Only through awareness can personalism, or any prejudice, be attacked. With personalism it will have to be the aware, rather than the oppressed, that lead the effort to spread awareness, for at present the prejudice is so great that the assholes, the jerks, and the unpopular are most probably not going to organize to point out the injustice of their situation as women and blacks have done.

During the time I was writing this essay I came across a penetrating portrait of a victim of personalism in Thomas Wolfe’s Look Homeward, Angel (Scribner’s, 1929). In his description of a schoolboy, Edward Michalove, fictional counterpart of Dwayne, he shows remarkable insight into the destructive processes of extreme personalism:

At twelve he was a tall slender lad, with dark amber features, and the mincing effeminacy of an old maid. He was terrified in the company of other boys, all that was sharp, spinsterly and venomous, would come protectively to the sur­face when he was ridiculed or threatened, and he would burst into shrill unpleasant laughter, or hysterical tears. His mincing walk with the constant gesture of catching maidenly at the fringe of his coat as he walked along, his high husky voice, with a voluptuous and feminine current playing through it drew upon him at once the terrible battery of their dislike. They called him “Miss” Michalove; they badgered him into a state of constant hysteria until he became an unpleasant snarling little cat, holding up his small clawed hands to scratch them with his long nails whenever they approached, they made him detestable, master and boy alike, and they hated him for what they made of him.

2011: I still fight personalism when I come upon it. I refuse to let people call another “asshole” in my presence any more than I tolerate someone saying “nigger” to insult another.

The recent movement to stop school bullying is encouraging.

Every living thing is holy. Especially holy are sentient beings.

This world is more than enough for us to appreciate in our brief lives and we are blessed to experience what portion we do.

Love is the only reasonable goal.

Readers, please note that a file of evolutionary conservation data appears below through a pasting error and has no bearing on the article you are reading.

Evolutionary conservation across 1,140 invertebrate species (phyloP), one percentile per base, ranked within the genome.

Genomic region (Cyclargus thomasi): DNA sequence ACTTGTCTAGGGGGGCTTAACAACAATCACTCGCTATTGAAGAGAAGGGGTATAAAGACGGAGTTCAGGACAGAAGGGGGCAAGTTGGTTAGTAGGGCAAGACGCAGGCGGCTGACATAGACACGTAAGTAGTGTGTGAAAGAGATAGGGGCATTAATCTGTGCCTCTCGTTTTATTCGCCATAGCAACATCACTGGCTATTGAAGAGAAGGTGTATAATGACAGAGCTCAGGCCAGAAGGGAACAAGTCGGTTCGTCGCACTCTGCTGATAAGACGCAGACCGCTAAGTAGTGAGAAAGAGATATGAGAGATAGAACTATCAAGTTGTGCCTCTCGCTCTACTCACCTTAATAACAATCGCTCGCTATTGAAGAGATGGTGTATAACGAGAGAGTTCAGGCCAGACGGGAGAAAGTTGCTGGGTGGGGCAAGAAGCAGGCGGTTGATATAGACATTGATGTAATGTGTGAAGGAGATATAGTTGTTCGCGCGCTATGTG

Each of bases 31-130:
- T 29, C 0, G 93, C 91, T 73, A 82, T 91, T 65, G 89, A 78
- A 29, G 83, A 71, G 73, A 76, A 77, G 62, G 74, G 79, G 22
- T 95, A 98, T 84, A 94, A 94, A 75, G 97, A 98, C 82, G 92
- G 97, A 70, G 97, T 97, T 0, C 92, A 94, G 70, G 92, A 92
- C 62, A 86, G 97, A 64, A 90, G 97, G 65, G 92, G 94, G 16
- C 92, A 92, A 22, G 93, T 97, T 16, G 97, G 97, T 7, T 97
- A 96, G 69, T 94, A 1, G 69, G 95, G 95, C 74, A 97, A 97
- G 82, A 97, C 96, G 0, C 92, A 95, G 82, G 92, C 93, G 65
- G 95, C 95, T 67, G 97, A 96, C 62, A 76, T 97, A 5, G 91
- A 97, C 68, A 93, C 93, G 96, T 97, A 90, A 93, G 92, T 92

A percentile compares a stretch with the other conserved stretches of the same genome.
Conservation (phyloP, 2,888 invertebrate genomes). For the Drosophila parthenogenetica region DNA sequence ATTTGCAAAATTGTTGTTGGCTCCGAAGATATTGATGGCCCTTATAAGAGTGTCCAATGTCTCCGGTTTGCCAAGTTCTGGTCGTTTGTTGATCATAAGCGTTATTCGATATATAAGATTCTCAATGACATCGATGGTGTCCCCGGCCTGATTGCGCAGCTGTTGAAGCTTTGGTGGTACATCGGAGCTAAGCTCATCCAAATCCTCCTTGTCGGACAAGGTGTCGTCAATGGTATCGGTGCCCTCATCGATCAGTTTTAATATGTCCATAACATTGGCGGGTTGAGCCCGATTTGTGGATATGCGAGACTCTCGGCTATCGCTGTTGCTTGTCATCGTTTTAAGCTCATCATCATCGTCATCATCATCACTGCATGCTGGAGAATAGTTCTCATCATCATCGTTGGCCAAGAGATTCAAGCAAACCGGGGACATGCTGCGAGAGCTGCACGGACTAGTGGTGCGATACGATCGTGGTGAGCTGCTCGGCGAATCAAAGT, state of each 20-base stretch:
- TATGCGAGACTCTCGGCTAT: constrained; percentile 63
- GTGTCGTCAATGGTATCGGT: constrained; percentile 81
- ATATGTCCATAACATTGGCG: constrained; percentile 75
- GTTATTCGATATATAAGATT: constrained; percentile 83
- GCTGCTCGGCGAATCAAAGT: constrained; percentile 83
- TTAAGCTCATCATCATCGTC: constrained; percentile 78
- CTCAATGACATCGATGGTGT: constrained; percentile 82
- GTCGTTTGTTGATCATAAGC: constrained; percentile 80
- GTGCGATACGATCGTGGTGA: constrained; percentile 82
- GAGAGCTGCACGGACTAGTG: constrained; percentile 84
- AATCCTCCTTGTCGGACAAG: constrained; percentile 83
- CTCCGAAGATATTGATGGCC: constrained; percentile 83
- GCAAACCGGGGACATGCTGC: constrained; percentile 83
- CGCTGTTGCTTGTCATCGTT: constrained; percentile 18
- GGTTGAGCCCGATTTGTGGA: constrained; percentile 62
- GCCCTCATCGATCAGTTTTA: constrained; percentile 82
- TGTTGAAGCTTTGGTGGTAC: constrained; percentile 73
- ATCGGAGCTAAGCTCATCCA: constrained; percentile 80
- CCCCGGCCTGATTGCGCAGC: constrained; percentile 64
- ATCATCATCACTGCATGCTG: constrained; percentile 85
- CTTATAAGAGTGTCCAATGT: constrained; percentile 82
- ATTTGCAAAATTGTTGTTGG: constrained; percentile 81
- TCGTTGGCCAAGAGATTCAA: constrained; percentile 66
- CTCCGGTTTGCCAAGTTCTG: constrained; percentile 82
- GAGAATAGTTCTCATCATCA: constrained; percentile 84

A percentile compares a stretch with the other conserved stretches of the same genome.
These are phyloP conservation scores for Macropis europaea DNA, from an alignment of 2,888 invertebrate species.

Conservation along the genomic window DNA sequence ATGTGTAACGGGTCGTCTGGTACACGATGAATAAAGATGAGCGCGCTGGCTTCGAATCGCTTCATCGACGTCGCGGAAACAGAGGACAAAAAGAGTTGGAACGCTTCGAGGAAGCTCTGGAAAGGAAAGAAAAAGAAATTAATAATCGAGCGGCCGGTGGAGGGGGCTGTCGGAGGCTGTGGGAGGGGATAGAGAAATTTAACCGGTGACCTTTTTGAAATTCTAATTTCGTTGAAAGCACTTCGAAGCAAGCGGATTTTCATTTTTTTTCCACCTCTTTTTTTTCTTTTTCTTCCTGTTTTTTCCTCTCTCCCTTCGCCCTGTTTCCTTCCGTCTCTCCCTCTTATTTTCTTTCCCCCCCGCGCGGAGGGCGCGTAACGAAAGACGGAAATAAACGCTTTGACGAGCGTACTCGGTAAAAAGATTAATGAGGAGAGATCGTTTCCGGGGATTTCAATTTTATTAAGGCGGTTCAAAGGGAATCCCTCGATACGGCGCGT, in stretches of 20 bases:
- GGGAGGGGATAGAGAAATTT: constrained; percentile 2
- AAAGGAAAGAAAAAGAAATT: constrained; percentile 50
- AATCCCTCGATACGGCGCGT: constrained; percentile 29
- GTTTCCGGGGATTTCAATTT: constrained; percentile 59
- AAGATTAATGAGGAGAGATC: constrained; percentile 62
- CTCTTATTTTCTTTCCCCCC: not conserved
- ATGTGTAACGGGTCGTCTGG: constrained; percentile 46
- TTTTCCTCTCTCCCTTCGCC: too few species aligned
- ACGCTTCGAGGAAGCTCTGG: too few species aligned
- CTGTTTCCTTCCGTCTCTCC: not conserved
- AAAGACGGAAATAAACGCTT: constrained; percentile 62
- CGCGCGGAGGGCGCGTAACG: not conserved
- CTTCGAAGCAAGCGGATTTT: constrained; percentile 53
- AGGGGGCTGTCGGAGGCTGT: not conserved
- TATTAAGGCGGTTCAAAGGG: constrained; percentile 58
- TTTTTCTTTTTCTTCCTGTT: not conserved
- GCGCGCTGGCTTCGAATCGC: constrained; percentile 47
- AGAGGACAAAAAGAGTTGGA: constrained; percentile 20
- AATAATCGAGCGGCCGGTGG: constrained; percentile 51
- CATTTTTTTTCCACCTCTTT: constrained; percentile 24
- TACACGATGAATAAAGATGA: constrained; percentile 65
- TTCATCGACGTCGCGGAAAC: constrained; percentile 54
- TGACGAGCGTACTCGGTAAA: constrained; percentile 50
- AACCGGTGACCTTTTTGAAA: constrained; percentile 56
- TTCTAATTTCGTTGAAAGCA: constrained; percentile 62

8 responses

  1. Lyn

    A wonderful essay Droog, and as relevant now as it has ever been. Thank you for sharing. I’ll twitter a link and hope that other people follow, as we can all see ourselves in this. xoxo -L.

    November 24, 2011 at 1:42 pm

  2. Beautifully written and every word, so true. I see it everyday and feel and cry for the truths you speak of and against all the hurt our kids grow into. You were so wise so young. You live your beliefs. I find this appropriate for Thanksgiving as we are so blessed with goodness and it is a reminder to others. They are blessed this Thanksgiving and can pass that blessing on to others.

    Thanks for sharing this Doug.
    Love and hugs, myrna

    November 24, 2011 at 2:11 pm

  3. Thanks, all. I strive to live up to goals I set as a 25-year-old.

    November 25, 2011 at 9:25 am

  4. Anonymous

    Enlightened Thought.

    November 26, 2011 at 11:49 am

  5. Pingback: Me in We | Skmaltare NADP, Nagpur

  6. I’m happy to see you giving this bit some exposure. When you shared it with the Clarion West group, you seemed surprised that I took it seriously. I think you had meant it facetiously, but I think it has legs as a sincere document and is a lovely way to approach living and being.

    Rock on, Droog!


    December 13, 2011 at 5:34 pm

  7. Quite ironic, that the philosophy “personalism” that formed a great man like Martin Luther King, is suddenly turned into something that should be fought against.

    August 28, 2012 at 1:40 am

  8. You either never knew nor understood the saying “Familiarity breeds contempt.” That is, your claim that one doesn’t know a person one dislikes is bullshit. Family members hate each other.
    The more intelligent you are the more you notice the mistakes and offenses of others the more you hate them. To be intelligent you must not make the same mistakes and offenses as they; you must be different and not only different but better.
    The golden rule is selfish and fails: And the goal of Gospels was to end the family and world, so to love your enemy and let him beat you up was a self-destructive command along with the many others (drink poison, play with snakes, become poor, castrate self, cut off sinful limbs, get killed) you ignored.
    What if personalism no longer exists? What if pain no longer exists? What if beauty no longer exists? What if intuition no longer exists?

    March 31, 2020 at 6:23 am